Planning for a Soil Moisture Satellite Mission: SMAP Algorithms & Cal/Val Workshop; Oxnard, California, 9–11 June 2009



The Soil Moisture Active and Passive (SMAP) mission aims to gather high-resolution global soil moisture and freeze/thaw state data, which should enable improvements to weather and climate forecasts, flood prediction and drought monitoring, and estimations of net carbon dioxide (CO2) uptake in forested regions. Targeted for launch in 2014, SMAP is one of four missions recommended by the U.S. National Research Council Committee on Earth Science and Applications From Space for launch in the early part of the next decade (Earth Science and Applications From Space: National Imperatives for the Next Decade and Beyond, Natl. Acad. Press, 2007).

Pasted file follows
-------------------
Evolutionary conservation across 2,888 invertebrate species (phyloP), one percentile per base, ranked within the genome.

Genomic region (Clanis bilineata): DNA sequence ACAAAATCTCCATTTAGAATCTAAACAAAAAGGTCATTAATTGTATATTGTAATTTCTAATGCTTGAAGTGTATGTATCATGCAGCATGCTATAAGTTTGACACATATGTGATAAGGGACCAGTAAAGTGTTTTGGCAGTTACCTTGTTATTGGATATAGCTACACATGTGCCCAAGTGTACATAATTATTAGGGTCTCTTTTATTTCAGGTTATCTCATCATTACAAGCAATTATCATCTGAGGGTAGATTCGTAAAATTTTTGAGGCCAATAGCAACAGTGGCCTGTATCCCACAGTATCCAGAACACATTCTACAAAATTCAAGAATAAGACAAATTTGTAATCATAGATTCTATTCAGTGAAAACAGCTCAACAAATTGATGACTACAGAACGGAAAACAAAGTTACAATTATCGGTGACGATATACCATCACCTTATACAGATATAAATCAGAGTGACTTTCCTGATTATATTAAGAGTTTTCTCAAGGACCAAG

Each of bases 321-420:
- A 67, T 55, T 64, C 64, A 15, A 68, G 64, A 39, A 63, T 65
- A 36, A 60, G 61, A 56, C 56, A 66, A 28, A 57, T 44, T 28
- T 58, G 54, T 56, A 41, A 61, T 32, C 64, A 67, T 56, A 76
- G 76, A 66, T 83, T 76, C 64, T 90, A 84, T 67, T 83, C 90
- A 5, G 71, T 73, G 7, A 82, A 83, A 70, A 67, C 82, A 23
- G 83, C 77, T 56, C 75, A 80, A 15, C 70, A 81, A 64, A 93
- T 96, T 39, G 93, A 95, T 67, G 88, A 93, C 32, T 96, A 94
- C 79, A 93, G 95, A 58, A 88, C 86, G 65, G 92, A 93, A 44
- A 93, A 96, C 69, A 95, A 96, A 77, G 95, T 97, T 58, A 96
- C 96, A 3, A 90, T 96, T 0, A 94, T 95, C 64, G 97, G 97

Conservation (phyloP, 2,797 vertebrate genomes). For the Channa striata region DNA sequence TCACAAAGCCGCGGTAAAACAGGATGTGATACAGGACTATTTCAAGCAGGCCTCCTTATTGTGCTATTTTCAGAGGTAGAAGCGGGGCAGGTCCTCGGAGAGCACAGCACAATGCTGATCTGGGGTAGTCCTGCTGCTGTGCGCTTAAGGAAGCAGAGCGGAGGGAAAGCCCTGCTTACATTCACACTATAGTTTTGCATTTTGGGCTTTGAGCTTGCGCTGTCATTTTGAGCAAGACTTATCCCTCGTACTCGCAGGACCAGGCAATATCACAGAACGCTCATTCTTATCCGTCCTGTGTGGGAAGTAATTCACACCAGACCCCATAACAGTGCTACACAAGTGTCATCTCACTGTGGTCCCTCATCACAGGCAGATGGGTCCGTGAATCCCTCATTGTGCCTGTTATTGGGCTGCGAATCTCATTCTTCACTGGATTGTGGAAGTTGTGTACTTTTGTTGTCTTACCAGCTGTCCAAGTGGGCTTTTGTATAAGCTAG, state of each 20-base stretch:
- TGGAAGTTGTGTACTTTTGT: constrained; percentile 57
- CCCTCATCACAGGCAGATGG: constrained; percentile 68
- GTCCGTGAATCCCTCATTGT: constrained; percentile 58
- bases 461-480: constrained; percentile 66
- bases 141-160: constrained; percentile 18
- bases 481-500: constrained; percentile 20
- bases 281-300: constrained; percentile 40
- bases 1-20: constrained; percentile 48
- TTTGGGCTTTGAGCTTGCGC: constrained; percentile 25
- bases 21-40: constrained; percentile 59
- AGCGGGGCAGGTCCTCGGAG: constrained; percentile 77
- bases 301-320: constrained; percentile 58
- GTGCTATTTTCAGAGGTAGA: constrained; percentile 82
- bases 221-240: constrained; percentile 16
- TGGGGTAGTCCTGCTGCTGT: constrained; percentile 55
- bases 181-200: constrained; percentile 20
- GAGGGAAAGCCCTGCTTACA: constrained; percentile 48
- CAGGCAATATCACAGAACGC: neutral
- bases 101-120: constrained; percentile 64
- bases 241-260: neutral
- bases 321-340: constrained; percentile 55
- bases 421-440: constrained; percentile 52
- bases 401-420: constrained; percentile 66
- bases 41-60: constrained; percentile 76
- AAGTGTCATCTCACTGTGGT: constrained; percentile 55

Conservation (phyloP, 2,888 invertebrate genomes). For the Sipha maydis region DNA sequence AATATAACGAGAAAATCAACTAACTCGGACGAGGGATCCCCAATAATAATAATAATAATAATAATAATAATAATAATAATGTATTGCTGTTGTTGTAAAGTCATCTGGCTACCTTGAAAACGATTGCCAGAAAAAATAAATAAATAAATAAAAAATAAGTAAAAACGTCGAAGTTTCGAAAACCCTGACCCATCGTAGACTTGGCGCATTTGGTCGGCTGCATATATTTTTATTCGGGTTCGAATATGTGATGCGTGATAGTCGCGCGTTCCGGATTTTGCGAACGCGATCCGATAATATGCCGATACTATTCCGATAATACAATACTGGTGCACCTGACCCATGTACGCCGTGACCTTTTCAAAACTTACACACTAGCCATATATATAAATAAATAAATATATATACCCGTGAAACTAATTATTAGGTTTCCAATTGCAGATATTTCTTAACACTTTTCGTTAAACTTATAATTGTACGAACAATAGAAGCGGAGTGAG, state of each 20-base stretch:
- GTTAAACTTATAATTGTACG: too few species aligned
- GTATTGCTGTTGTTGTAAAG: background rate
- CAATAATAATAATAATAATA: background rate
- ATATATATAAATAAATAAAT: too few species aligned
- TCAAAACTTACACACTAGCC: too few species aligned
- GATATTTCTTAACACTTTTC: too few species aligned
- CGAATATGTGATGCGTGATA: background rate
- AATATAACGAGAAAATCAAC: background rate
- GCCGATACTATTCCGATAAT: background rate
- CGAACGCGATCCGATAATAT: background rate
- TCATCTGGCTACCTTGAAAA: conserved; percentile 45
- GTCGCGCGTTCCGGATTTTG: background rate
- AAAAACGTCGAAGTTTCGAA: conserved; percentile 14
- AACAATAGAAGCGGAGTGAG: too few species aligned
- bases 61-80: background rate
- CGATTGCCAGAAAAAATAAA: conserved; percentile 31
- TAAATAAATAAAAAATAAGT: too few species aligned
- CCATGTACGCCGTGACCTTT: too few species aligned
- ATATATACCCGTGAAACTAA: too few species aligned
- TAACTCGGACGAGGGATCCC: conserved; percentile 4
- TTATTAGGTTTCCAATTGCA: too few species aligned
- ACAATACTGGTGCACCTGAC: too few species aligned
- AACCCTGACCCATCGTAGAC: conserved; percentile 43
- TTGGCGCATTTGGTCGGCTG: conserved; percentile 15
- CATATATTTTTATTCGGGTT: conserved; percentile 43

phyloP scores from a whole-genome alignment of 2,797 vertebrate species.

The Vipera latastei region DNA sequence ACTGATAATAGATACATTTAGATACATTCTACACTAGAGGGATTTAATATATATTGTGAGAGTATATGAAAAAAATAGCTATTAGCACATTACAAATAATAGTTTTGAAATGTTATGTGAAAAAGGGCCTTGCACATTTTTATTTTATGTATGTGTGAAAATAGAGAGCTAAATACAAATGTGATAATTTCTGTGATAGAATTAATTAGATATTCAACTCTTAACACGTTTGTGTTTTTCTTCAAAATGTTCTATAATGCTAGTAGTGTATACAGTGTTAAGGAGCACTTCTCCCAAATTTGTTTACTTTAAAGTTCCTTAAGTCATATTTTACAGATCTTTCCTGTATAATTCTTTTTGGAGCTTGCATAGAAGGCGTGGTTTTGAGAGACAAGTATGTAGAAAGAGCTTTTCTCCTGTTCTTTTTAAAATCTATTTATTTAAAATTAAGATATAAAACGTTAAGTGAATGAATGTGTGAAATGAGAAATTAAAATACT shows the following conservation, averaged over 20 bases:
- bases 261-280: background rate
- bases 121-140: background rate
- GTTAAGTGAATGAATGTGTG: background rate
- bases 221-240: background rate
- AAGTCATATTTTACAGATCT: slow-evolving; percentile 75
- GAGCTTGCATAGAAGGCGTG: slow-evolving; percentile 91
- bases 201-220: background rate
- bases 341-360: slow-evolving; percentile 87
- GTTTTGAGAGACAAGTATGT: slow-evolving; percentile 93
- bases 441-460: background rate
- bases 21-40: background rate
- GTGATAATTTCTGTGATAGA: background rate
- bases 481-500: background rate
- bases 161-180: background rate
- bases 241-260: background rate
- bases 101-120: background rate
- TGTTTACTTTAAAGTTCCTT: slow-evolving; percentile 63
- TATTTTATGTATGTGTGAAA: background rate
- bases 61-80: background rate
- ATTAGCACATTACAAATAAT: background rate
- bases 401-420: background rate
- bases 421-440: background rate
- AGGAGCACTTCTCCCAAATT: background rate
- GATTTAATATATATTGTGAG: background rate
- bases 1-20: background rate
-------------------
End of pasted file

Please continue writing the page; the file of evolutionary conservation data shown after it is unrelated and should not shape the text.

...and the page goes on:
The SMAP mission concept utilizes an L-band (1.20–1.41 gigahertz) radar and a radiometer that share a rotating 6-meter mesh reflector antenna to provide high-resolution and high-accuracy global maps of soil moisture and freeze/thaw state every 2–3 days.